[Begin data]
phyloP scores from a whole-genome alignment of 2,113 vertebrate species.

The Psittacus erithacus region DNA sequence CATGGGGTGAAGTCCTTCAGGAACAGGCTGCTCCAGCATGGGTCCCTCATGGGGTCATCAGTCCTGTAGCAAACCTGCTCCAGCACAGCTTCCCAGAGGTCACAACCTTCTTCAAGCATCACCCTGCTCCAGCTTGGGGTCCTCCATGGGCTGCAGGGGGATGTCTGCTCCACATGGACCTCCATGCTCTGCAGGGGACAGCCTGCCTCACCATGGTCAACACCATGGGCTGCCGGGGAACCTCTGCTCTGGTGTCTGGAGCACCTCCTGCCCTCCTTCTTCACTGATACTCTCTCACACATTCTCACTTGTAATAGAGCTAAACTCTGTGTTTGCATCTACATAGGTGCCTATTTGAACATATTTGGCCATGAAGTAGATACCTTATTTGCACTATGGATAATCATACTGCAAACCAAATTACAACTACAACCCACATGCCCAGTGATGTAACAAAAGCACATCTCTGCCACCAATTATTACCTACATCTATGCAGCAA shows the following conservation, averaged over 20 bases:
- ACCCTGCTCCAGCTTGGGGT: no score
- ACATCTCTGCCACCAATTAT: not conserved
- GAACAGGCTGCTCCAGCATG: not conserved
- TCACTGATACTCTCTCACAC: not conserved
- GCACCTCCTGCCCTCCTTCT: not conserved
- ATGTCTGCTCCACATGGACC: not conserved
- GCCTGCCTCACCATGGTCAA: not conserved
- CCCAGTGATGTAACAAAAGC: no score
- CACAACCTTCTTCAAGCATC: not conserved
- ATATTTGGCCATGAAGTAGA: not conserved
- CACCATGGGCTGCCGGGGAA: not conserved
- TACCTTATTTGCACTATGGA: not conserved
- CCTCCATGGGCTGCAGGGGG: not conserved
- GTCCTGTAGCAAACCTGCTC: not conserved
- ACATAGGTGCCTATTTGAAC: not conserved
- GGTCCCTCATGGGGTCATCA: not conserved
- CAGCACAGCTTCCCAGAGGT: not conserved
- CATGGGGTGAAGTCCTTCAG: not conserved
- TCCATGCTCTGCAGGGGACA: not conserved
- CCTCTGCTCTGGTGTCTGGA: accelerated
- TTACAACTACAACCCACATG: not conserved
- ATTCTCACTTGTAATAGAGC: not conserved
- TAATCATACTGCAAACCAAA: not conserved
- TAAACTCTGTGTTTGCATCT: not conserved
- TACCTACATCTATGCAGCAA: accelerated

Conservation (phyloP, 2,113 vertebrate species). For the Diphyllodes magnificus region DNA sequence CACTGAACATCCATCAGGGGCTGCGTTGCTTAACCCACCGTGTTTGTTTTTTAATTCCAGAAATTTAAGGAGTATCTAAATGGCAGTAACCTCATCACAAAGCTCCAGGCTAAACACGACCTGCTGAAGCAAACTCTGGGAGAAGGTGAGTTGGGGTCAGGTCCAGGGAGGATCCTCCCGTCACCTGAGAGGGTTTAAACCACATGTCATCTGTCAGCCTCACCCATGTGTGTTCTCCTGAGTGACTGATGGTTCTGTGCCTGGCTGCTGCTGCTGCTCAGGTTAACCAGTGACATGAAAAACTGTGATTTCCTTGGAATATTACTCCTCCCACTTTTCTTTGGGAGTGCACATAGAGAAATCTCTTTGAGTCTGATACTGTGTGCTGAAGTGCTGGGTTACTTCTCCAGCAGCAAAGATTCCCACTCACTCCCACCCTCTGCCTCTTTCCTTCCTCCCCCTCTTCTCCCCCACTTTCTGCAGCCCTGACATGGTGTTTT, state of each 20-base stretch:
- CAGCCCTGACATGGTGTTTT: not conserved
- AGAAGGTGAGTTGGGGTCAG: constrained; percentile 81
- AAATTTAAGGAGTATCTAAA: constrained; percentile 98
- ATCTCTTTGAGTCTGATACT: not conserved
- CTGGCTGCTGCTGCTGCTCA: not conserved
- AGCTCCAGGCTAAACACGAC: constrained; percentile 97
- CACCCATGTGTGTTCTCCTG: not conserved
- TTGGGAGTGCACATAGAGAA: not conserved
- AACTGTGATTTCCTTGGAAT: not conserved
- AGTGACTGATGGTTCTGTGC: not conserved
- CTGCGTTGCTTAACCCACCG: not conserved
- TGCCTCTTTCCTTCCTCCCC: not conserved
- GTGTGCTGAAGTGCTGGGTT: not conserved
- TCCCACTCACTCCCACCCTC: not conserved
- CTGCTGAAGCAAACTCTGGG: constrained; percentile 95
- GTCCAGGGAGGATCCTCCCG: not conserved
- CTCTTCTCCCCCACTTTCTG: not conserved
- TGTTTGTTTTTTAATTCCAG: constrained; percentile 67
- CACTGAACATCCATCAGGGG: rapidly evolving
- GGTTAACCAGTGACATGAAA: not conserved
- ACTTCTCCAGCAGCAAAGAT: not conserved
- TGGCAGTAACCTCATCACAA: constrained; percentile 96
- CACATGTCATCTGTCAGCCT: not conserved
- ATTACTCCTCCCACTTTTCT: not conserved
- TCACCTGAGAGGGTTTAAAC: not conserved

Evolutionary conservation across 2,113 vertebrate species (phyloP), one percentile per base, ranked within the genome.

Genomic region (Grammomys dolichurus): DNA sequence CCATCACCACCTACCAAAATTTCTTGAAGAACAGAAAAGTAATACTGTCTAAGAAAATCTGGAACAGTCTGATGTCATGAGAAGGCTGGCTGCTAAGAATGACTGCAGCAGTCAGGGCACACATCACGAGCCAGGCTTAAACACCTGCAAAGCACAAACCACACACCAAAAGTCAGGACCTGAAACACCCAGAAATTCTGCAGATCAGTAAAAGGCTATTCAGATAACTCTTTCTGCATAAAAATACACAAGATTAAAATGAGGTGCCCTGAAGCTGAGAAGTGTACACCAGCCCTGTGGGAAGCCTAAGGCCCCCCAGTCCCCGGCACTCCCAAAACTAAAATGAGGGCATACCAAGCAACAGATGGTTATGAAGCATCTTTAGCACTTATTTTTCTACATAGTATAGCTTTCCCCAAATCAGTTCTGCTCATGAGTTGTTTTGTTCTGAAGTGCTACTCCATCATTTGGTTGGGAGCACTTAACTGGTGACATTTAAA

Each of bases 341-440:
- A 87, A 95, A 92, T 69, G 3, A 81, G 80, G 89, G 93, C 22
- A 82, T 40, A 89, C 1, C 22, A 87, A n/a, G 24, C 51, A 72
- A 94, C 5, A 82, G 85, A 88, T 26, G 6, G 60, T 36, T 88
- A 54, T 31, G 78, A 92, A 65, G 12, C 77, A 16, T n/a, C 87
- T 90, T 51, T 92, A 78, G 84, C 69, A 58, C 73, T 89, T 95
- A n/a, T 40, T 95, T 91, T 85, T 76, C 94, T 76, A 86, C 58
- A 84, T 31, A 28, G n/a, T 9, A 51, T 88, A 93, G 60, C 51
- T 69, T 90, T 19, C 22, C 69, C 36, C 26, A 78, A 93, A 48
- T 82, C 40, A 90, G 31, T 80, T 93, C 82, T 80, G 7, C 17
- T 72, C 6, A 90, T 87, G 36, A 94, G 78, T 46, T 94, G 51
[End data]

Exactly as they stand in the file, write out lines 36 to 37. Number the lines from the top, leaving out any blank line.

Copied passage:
- TTGGGAGTGCACATAGAGAA: not conserved
- AACTGTGATTTCCTTGGAAT: not conserved